Council Member Resigns in Park Hills, Resident Questions Trail Project
A member of Park Hills city council has stepped down.
L.F. "Skip" Fangman sent someone as power of attorney to the city to tender his resignation, citing health problems.
The process is not as simple as accepting a resignation, though, according to City Attorney Todd McMurtry. After researching the issue, McMurtry said that council would have to hold a hearing to remove Fangman from the board. Additionally, there is no set policy, he said, to replace a member of council so it would be up to the other members whether the 7th place finisher in the 2014 election should be appointed, whether candidates should be interviewed, or another method.
Resident Jason Reser just missed out on a spot on council after running an aggressive write-in campaign.
Before moving forward on that important issue, members of council took time to thank Fangman and his family for years of service to the City of Park Hills. Fangman was credited for the creation of Trolley Park and was noted, along with his wife, Millie, for planting flowers and beautifying the city. The Fangmans were called "icons" in Park Hills.
"I just wanted to give a shout out to them," said Councilwoman Pam Spoor. "Gratitude is important."
Meanwhile, city council passed an ordinance creating caucus meetings every fourth Monday in January, April, August and November at 7 p.m. at the city building at 1106 Amsterdam Road. At the council meeting on Monday night the ordinance was read for the second time after the first reading last year, and the meetings are to begin this month, according to Mayor Matt Mattone, on the fourth Monday, April 25.
Council also passed a resolution promoting Jack Prater to the rank of sergeant in the police department.
City Engineer Jay Bayer touched on a project to put some concrete in back of the city building so that Duke Energy can get trucks back there whenever the power goes out. This brought Greg Johnson, a resident who lives close to where the concrete would be poured, to his feet in an unplanned protest of putting sidewalks and/or a bike path close enough to his house "to look in my windows," he said. Johnson knew there was a plan, but he asked council if they were in favor of it, and if they had approved the money for it.
He wanted to know if there were going to be public meetings to get residents' viewpoints.
"If the city has that much money they can buy the Johnson household and turn it into an ice ball stand," said Johnson. "I feel that many residents would like to spend the money on other things."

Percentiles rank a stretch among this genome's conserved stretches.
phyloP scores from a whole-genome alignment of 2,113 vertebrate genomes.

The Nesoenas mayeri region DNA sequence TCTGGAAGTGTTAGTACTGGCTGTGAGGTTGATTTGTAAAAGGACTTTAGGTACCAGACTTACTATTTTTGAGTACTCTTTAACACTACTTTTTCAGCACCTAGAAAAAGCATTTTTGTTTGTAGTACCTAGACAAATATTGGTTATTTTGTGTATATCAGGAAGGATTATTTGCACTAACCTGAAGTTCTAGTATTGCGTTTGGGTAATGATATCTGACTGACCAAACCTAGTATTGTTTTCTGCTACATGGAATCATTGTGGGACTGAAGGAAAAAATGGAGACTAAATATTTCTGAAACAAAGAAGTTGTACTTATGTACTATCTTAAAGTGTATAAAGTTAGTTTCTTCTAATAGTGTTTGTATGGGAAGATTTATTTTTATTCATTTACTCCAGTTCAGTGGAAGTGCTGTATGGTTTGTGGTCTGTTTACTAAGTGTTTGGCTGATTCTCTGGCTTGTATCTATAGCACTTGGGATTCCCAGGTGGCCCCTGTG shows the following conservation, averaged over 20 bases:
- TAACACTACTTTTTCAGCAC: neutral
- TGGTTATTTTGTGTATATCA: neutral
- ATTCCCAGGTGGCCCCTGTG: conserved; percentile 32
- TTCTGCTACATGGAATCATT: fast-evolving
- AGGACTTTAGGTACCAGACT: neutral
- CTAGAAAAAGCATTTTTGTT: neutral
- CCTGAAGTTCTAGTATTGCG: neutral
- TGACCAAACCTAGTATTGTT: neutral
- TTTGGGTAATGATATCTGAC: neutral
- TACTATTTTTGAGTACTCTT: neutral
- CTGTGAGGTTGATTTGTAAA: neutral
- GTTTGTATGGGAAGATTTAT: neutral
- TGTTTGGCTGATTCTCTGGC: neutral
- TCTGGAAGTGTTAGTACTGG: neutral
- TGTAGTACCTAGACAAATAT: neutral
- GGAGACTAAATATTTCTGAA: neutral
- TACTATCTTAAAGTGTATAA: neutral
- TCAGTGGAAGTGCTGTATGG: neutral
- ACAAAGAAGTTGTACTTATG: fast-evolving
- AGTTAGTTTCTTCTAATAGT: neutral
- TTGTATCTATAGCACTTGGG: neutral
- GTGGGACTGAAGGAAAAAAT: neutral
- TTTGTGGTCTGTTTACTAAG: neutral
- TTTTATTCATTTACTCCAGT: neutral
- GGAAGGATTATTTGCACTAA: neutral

Mayor Mattone said the project was initiated last year, but nothing has really been done because there have been no solid proposals brought to council. Jason Reser, who has been working on the Parks and Recreation committee, said he had met with Joey Hood, who designs trails, and has had some initial talks with him, but nothing has gotten to the point of having public hearings on the topic, although he did get a number of $10,750 as a cost to put the trails in the whole city.
Councilwoman Spoor said that she had a certain area around Trolley Park in mind when they talked about sidewalks and trails, and if they had any meetings about the trails, she would make sure that Johnson would be invited. Reser said that he was hoping for planning sessions in May, June, and July so that grants can be written in August to try and acquire money to help defray the cost of the project.
"I think we are at the point of trying to prioritize, and the ultimate goal is to get walkability on our streets," said Mayor Mattone. "We will be doing it in proper order."
Councilman Greg Claypole told council he had been talking to sign companies about obtaining a sign to replace the original one at Dixie and North Arlington. He said one company told him they had three signs left over from last year, and it would save the city money to buy one at a cost of under $13,000. Spoor said she had a plan to put several plants on that corner, so council passed a motion to buy the sign and install the plants for no more than $18,500. The sign will be about 3 ft. tall by 7.6 ft. long and will be installed a little more south than the original sign by this summer.
The subject of the renewal of the trash contract with Rumpke was not decided, because the company had failed to get the necessary numbers to the city. Council discussed what to do if the numbers are not acceptable, and realized they might have to go out to bid again because the contract and renewals would be up in June.
Tree removal on Altavia will begin soon, but the low bid was given to a company which has put conditions into the contract that the city is not happy with. Jay Bayer said he would get with the company to see if they would retract the conditions, such as not being responsible for damage to driveways or lawns, and if they would not, the bid would go to the next highest bidder.